As you may have seen, the Poconos can experience brutal extremes of weather. The cold winters and the extreme heat of the summer can damage just about all decking material. We put together some good to know information about quality decking material to consider when you are in the market for a new deck.
1. Pressure Treated Lumber
Pressure Treated Lumber is wood that has been treated in order to maximize its durability. Pressure treatment protects wood from moisture and U.V. damage, wards off insects, and reduces the odds of fungal decay, making this a great option for Northeast PA backyards. The best part about this option is the price point. PTL is widely considered the most economical of possible deck materials. It will cost between $15 and $25 per square foot to have a PTL deck installed, depending on whether you’d like to add any extra features, like stairs or railings.
The downside, however, is that these decks aren’t particularly long-lasting and require a fair bit of maintenance, especially when compared to their synthetic counterparts. Though the material has undergone the pressure treatment process, they are still susceptible to water damage. Most retailers recommend that in addition to applying a water repellant on a yearly basis, you also re-sand, re-stain and reseal every 2-5 years. When this maintenance schedule is properly followed, these decks can last up to 20 years.
2. Redwood and Cedar
If you’re looking for an all-natural wood option, we recommend going with a redwood or cedar deck. These woods contain oils that naturally protect them from moisture and insects. As a result, these decks can remain chemical free and still hold up in harsh conditions. That being said, they are not entirely maintenance free. In addition to being power washed annually, these decks should be treated with a wood preservative and a stain to maintain their colour.
These decks are typically more aesthetically pleasing than those made from pressure treated wood, but they are also slightly more expensive – costing between $20 and $30 per square foot. There is a range of natural hardwood options.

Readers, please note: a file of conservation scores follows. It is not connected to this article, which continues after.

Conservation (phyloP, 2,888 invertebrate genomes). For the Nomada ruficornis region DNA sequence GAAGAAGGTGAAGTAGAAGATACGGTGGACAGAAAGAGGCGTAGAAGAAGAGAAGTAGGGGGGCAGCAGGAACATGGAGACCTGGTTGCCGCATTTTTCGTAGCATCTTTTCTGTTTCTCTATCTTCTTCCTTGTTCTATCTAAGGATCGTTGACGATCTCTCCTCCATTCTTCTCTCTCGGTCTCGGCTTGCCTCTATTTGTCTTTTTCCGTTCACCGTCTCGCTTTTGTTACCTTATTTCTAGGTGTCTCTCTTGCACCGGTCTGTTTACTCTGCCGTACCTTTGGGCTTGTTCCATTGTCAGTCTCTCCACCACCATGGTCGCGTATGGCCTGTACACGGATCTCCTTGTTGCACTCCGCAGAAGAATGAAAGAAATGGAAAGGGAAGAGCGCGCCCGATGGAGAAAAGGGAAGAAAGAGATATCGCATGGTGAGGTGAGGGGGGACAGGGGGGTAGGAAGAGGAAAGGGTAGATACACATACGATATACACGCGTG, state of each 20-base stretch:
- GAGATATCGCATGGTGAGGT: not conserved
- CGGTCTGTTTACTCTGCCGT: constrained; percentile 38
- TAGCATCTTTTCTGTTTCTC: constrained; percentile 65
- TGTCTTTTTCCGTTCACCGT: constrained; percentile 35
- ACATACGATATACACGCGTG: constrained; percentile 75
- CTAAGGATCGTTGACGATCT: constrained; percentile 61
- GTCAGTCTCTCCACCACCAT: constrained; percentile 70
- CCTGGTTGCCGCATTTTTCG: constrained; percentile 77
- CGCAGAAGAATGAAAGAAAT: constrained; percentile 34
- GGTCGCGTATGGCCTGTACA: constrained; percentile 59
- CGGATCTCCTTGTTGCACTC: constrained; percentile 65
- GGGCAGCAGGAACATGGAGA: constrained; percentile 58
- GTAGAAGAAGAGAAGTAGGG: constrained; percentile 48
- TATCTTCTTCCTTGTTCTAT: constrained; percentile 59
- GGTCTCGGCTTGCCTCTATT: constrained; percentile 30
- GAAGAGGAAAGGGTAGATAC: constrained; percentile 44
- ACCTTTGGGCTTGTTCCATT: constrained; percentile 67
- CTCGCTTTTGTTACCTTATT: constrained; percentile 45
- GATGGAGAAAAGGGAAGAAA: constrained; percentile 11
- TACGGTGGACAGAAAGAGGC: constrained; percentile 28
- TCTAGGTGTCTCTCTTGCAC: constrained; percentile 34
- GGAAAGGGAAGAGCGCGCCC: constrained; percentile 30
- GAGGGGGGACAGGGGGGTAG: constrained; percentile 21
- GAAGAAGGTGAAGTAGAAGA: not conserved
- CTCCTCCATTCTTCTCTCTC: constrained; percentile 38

3. Exotic Hardwood
Exotic hardwoods are the most expensive of the natural options, costing around $30 per square foot. Though beautiful, these hardwoods are dense and hard to work with. That being said, if you’re looking for something truly special for your backyard, this might be the best option for you.
Many deck specialists consider composite decks to be the best option for homeowners. Composite materials are made from a mix of recycled wood and reclaimed low-density plastic. Low-density plastic means that it doesn’t retain heat so it won’t get warped in the sun. Composite decks not only last longer than natural materials, but they also require far less maintenance. That being said, because they are made partially of wood, they can sustain damage from moisture.
Although this material is slightly more expensive, around $35 per square foot, you won’t have to worry about its longevity and you won’t have to pay for much maintenance. As an added bonus, it comes in an array of colours.
5. Poly Vinyl Chloride (PVC)
Unlike composite decks, PVC decks are completely inorganic, making them virtually maintenance free. They aren’t susceptible to water or insect damage, they hold their colour, are easy to clean, and difficult to scratch. That being said, plastics typically don’t fare well in harsh climates. In the summer, the surface of these decks will heat up, and when exposed to extreme cold, PVC will become brittle and crack. Pricing depends on whether you’re looking for solid or hollow slats – however, high-end solid materials would likely be on par with the cost of a composite deck.
Soon, it’ll be summer once again, meaning it’s time to get your deck project started with the help from PA Certified Contractors. After all, what better way to enjoy the longer days and warmer nights than on a beautiful new deck in the comfort of your own backyard?
Serving Northeast PA, Monroe County, Northhampton County, Stroudsburg, East Stroudsburg, Mount Pocono, Lake Ariel, Tobyhanna areas.